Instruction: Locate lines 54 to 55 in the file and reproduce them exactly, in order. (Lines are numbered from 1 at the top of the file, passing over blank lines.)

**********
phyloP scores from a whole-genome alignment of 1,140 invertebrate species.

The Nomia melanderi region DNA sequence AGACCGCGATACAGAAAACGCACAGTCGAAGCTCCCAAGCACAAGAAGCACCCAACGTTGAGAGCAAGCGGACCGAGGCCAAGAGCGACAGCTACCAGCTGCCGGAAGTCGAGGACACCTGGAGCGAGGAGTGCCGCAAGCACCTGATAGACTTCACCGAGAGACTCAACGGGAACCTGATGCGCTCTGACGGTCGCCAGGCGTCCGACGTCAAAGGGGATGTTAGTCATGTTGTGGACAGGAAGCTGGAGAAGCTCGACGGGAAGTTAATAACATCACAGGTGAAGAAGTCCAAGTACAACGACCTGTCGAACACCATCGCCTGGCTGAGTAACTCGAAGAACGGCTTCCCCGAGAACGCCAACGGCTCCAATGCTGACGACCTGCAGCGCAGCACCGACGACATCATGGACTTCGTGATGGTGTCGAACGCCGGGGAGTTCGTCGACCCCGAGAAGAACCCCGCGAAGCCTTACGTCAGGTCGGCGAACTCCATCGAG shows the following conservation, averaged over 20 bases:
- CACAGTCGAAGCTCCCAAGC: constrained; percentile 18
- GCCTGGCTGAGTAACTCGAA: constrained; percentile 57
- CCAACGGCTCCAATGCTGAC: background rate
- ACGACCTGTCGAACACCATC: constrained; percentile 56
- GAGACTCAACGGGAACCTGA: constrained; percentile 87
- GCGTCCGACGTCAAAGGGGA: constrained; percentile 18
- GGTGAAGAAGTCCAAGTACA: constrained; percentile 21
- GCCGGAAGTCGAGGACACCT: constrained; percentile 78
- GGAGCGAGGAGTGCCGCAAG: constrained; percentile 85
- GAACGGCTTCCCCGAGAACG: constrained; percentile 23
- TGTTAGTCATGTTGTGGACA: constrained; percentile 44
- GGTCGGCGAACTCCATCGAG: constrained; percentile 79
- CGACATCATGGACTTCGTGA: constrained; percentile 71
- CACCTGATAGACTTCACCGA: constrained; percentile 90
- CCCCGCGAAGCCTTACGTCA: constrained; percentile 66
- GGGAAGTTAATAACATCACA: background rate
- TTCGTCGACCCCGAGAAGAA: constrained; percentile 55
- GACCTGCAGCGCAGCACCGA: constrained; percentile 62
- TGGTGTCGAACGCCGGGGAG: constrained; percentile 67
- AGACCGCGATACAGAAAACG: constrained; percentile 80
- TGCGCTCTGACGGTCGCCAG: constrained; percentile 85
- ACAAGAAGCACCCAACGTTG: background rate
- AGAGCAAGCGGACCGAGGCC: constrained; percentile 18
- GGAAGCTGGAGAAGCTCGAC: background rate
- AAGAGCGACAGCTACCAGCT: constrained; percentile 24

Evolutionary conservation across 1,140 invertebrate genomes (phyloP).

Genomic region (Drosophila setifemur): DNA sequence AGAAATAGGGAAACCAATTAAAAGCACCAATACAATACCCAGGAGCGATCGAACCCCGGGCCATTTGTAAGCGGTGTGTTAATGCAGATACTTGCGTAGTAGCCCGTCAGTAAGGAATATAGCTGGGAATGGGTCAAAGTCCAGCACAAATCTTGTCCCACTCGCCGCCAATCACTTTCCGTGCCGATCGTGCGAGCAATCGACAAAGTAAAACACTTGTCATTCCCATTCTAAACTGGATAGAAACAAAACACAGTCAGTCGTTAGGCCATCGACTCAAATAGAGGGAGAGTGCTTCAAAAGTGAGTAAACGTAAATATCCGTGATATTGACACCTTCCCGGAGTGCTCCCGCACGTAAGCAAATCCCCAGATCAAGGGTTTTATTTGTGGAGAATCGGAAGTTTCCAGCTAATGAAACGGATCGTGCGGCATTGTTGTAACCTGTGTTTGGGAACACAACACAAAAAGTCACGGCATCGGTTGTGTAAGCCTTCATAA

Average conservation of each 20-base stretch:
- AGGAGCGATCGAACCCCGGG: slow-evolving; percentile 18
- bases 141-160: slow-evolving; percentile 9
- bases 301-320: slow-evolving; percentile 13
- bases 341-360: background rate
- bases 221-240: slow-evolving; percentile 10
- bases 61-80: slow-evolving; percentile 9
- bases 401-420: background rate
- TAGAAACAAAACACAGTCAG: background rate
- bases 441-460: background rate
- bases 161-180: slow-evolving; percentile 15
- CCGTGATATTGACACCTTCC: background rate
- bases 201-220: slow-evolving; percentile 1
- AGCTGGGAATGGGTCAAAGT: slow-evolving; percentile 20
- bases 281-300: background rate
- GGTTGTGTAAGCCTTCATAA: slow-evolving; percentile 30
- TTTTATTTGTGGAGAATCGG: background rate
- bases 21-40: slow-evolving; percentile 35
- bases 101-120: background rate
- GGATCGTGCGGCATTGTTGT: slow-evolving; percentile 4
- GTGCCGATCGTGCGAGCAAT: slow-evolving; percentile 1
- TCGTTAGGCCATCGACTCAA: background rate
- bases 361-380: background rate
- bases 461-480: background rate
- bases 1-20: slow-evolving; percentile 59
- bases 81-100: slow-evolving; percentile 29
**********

- bases 1-20: slow-evolving; percentile 59
- bases 81-100: slow-evolving; percentile 29